Bitcoin bubble may have burst, but virtual money will rule
As faith in fiat currency diminishes, the Internet is sure to offer greater access to a growing number of currencies in one form or another that are beyond national control.
New York: It first appeared back in 2009, and has been slowly gaining steam since. As of this month, more than $1 billion worth of a digital currency known as "bitcoins" circulates on the web, and interest in the currency is skyrocketing.
In many ways, bitcoins function like any other currency. You can buy anything from any company, both online and in the real world, that accepts bitcoins as currency. Bitcoin's founder is Satoshi Nakamoto, which is a pseudonym. Nakamoto's purported profile on P2P Foundation claims that he is a 38-year-old male living in Japan.
"In 2008, Satoshi Nakamoto, the founder of Bitcoin, whose real identity is not known, cleverly combined existing peer-to-peer network technologies, cryptographic techniques, digital signatures, and the potential power of network effects to design and develop the Bitcoin system. Nakamoto was very clearly motivated in this effort by the fallout from the 2008 financial crisis," reported The New Yorker.
Rather than trusting in governments or central banks to secure the value of the currency and guarantee transactions, the founder ensured the bitcoin places its trust in mathematics.
At the start of the year, a bitcoin was worth $13.51; the price of a single bitcoin then blasted through the $100 barrier last week, according to Mt Gox, a site where users can swap bitcoins for more traditional currencies. On Wednesday, it traded as high as $266. But on Thursday, it plummeted to less than $100, as one of the exchanges where bitcoins are traded closed temporarily.
PandoDaily, which has been reporting on the virtual currency phenomenon, offers an awesome video (here) explaining how the bitcoin works through classic Super Mario Bros clips.
The rebel Internet currency has been in red-hot demand because of world events that have shaken confidence in government-issued currencies.
"Because of what's going on in Cyprus and Europe, people are trying to pull their money out of banks there," Tony Gallippi, the CEO of "BitPay.com," which enables businesses to easily accept bitcoins as payment, told FoxNews.com.
According to Bloomberg Businessweek, it appears that Spaniards may have been particularly active buyers of bitcoins in March, having taken the debacle in Cyprus as the likely sign of a forthcoming governmental plunder of their own savings.
"That a number of panicked Europeans appear to have reckoned the wildly volatile, vulnerable, and tiny bitcoin market a preferable alternative to their own banking system, even temporarily, signals a serious widening of the cracks between the northern and southern EU countries in the wake of the euro-zone debt crisis. It also illustrates the broader collapse of trust that is threatening the world of global banking and fiat money," said The New Yorker.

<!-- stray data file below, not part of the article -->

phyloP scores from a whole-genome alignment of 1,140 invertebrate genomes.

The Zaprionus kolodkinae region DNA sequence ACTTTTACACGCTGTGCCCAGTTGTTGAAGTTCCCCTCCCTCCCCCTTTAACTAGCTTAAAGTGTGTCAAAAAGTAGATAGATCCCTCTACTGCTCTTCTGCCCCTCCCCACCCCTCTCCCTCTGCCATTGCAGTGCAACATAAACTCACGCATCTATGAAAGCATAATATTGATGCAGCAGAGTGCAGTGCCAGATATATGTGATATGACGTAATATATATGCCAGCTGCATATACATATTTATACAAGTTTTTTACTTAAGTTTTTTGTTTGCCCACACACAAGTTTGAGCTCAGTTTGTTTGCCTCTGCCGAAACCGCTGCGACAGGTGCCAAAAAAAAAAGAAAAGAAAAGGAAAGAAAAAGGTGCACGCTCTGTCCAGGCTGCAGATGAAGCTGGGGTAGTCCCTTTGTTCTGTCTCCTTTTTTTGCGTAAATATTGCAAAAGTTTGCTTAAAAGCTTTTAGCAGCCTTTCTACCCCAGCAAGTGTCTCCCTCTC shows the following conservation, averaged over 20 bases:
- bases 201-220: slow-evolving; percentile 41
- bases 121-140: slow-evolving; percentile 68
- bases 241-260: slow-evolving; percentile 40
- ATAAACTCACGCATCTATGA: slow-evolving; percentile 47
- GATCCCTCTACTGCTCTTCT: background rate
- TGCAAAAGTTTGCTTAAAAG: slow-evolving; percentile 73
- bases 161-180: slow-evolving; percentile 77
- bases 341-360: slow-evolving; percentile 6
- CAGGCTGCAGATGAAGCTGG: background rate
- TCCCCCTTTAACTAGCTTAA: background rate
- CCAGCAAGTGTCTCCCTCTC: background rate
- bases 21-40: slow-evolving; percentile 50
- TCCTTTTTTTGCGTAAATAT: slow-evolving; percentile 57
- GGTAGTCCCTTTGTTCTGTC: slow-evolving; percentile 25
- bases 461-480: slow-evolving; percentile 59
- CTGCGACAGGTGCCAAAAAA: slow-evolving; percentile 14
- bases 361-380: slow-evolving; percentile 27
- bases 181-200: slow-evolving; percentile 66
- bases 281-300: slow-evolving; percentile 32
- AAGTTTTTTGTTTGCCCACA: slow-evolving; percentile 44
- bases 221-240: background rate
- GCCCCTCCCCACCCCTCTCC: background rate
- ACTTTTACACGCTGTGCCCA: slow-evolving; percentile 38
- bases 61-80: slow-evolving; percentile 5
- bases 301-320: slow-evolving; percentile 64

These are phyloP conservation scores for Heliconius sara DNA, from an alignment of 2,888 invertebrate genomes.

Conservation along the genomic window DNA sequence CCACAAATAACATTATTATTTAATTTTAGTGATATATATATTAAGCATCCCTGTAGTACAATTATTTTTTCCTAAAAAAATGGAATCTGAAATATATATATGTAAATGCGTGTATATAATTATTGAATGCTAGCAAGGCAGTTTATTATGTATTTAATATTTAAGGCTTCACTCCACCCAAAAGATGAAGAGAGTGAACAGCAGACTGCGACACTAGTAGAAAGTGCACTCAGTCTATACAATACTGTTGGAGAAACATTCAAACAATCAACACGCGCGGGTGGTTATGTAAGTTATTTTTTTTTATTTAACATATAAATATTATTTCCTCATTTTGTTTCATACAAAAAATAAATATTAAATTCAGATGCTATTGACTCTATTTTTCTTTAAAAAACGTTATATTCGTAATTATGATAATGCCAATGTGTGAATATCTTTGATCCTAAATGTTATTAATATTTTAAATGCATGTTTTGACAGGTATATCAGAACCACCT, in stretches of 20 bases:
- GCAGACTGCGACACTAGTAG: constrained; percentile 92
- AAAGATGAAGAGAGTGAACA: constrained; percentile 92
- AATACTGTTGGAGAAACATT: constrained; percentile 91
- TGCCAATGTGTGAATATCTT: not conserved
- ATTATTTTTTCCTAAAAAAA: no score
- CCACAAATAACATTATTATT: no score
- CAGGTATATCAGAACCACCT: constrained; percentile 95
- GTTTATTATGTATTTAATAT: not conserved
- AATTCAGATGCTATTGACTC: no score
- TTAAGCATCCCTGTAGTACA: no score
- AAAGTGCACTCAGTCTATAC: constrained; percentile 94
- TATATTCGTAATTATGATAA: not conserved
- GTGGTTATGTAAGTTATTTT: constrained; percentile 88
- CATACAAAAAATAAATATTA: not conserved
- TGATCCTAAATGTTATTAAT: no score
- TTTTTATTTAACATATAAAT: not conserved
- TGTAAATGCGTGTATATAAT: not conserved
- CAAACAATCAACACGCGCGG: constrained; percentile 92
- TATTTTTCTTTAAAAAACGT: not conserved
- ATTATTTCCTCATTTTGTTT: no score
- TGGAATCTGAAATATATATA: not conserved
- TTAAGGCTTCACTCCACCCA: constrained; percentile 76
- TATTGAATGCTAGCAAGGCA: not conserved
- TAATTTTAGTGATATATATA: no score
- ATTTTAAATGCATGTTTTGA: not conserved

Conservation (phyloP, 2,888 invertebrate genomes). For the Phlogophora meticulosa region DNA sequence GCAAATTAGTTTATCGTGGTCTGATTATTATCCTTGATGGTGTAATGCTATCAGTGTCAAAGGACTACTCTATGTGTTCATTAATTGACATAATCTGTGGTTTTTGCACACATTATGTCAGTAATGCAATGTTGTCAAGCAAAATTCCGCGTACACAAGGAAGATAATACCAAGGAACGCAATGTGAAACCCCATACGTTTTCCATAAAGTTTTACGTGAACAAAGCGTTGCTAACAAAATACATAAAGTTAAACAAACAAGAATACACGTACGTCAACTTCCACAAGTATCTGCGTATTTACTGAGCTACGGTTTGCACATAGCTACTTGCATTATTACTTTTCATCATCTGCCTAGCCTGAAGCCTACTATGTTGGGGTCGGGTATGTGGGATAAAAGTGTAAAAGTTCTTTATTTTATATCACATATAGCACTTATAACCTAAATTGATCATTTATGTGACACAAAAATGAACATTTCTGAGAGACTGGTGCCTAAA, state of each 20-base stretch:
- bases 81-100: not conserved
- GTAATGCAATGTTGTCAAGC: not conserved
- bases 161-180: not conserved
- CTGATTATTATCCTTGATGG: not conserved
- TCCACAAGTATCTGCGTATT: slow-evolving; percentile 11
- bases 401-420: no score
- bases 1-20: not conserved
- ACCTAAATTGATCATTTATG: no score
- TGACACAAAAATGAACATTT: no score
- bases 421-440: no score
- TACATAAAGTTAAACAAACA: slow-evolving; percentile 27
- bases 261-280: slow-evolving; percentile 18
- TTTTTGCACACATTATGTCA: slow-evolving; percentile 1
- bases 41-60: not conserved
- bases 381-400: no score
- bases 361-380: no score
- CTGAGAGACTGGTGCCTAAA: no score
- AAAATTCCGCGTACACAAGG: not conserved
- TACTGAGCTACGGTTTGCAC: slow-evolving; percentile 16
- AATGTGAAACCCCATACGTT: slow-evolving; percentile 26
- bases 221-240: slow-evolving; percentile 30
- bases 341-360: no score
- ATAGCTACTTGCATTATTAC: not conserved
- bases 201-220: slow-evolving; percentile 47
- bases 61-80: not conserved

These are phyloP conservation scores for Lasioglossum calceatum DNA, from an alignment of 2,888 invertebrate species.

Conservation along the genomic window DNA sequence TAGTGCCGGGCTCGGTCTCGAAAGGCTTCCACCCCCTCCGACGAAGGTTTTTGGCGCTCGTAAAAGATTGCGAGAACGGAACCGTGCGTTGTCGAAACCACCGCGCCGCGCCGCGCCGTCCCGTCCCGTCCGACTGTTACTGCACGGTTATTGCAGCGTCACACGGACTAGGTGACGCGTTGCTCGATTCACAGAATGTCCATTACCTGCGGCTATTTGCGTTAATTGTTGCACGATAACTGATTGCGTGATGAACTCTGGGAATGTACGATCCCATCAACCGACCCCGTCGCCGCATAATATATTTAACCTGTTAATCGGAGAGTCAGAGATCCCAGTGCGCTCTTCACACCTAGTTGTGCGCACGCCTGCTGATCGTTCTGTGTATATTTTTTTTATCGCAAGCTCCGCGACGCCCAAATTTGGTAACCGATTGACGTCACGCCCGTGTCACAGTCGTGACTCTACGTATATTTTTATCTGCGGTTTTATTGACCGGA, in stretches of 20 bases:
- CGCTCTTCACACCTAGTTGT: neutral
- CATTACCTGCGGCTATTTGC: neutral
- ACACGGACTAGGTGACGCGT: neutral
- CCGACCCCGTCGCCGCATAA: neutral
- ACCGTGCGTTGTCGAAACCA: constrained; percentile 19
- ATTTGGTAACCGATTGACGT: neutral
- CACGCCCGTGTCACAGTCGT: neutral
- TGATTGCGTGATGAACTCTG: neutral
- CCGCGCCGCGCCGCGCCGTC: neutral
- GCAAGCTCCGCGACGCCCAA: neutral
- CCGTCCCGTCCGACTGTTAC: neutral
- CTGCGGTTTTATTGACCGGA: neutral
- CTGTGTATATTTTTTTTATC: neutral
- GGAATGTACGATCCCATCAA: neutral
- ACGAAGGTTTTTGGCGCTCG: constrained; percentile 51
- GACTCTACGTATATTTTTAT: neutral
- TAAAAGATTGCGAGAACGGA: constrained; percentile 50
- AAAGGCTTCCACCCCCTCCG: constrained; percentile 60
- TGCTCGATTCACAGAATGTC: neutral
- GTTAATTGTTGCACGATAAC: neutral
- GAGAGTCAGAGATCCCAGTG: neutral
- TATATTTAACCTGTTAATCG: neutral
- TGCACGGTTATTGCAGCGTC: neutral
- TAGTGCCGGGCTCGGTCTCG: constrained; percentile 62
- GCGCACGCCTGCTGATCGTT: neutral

At the P2P Foundation, Nakamoto wrote an astute blog post describing the difference between bitcoin and fiat currency:
"[Bitcoin is] completely decentralized, with no central server or trusted parties, because everything is based on crypto proof instead of trust. The root problem with conventional currency is all the trust that's required to make it work. The central bank must be trusted not to debase the currency, but the history of fiat currencies is full of breaches of that trust. Banks must be trusted to hold our money and transfer it electronically, but they lend it out in waves of credit bubbles with barely a fraction in reserve. We have to trust them with our privacy, trust them not to let identity thieves drain our accounts... With e-currency based on cryptographic proof, without the need to trust a third party middleman, money can be secure and transactions effortless."
Do bitcoins make is easier to pay for dubious purchases?
Virtually untraceable bitcoin currency can be swapped anonymously online for almost anything. It is in a sense the digital equivalent of using hard cash and so some have criticised it for facilitating online drug markets.
"The online, anonymous, bitcoin-backed marketplace that's been getting a lot of heat lately is called the Silk Road. Accessing this anonymous drug market isn't as easy as Googling it, but once you're in, users are greeted with a drug-buying experience that is unmatched, and surprisingly simple," said Motherboard, an online magazine.
Despite two US senators trying to shut down the Silk Road it is still running, and a recent study estimates that $23 million of illicit items are sold for bitcoins on the site every year.
Some financial experts also say that bitcoins can help people evade taxes in the same way you could use cash to avoid taxes.
Still, the bitcoin is a very well-designed online virtual currency and, as Time magazine has noted, the Internet will almost certainly offer access to a growing number of currencies in one form or another that are beyond national control.
"If a future Fed Chairman tries to repeat Ben Bernanke's policy of Quantitative Easing (effectively printing money), worried investors could start pulling their savings out of the dollar and send it streaming into the Cloud so fast that the Fed would be forced to change course. Governments will fight back, no doubt. But virtual currencies will be no easier to control than Facebook," said Time.
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